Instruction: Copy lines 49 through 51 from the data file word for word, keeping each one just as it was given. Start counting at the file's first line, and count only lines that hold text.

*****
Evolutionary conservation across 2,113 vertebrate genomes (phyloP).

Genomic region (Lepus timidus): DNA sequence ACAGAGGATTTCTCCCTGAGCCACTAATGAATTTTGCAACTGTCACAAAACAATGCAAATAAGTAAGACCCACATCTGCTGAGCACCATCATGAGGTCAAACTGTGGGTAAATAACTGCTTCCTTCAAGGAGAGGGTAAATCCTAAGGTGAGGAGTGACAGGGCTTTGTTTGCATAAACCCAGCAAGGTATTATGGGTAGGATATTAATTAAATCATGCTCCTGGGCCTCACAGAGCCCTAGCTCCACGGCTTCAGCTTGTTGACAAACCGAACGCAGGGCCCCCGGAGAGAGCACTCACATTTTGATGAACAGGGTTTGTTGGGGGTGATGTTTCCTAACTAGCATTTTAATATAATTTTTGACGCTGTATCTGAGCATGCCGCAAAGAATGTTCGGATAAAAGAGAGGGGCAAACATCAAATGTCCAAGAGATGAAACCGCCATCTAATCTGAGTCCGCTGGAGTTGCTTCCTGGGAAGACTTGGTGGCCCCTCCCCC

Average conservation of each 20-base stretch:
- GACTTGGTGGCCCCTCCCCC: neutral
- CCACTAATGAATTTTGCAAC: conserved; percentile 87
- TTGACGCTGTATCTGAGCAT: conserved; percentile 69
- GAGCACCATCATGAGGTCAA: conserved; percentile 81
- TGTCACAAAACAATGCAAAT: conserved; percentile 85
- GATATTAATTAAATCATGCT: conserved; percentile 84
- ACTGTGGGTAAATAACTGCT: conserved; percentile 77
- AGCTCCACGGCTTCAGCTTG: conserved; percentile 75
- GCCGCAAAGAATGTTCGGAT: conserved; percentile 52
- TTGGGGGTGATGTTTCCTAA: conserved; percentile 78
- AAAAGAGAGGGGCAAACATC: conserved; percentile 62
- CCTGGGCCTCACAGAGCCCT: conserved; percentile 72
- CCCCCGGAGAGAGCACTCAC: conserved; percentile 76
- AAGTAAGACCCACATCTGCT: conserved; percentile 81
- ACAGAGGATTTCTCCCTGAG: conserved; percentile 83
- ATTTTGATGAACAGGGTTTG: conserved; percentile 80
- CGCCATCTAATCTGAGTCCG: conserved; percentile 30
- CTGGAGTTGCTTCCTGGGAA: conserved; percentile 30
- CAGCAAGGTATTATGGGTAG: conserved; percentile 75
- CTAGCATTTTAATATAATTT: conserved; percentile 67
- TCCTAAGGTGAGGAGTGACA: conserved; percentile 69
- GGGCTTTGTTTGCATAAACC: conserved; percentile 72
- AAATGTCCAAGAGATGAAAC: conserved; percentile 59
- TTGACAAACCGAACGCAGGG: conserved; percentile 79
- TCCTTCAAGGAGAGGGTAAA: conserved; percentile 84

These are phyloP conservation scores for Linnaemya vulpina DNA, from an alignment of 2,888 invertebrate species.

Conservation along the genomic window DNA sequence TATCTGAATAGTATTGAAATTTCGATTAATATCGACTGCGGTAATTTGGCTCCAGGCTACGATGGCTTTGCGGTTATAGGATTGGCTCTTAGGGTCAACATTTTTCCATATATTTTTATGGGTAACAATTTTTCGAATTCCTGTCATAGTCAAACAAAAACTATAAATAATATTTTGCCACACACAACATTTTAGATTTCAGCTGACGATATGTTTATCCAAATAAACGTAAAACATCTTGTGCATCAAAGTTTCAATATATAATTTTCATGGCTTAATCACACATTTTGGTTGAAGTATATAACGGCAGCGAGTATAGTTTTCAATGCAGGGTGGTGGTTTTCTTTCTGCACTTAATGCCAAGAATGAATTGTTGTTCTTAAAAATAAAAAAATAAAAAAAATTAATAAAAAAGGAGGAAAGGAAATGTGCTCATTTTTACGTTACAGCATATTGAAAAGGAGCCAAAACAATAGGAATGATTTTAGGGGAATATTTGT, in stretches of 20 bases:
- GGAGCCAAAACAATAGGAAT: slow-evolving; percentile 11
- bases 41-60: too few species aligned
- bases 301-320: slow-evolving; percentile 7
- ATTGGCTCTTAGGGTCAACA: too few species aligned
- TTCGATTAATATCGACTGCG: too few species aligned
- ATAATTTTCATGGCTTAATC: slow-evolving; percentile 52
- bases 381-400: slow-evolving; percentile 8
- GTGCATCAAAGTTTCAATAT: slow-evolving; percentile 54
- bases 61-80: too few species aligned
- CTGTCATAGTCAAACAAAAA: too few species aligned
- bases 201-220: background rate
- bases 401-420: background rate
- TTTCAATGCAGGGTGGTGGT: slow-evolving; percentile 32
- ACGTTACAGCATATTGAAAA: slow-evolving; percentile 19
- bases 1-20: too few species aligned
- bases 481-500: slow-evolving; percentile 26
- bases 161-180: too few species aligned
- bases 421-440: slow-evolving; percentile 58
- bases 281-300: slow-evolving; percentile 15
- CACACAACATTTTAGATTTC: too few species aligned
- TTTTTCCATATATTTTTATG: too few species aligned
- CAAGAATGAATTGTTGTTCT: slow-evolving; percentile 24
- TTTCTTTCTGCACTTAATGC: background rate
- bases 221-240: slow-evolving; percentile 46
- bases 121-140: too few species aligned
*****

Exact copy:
- bases 281-300: slow-evolving; percentile 15
- CACACAACATTTTAGATTTC: too few species aligned
- TTTTTCCATATATTTTTATG: too few species aligned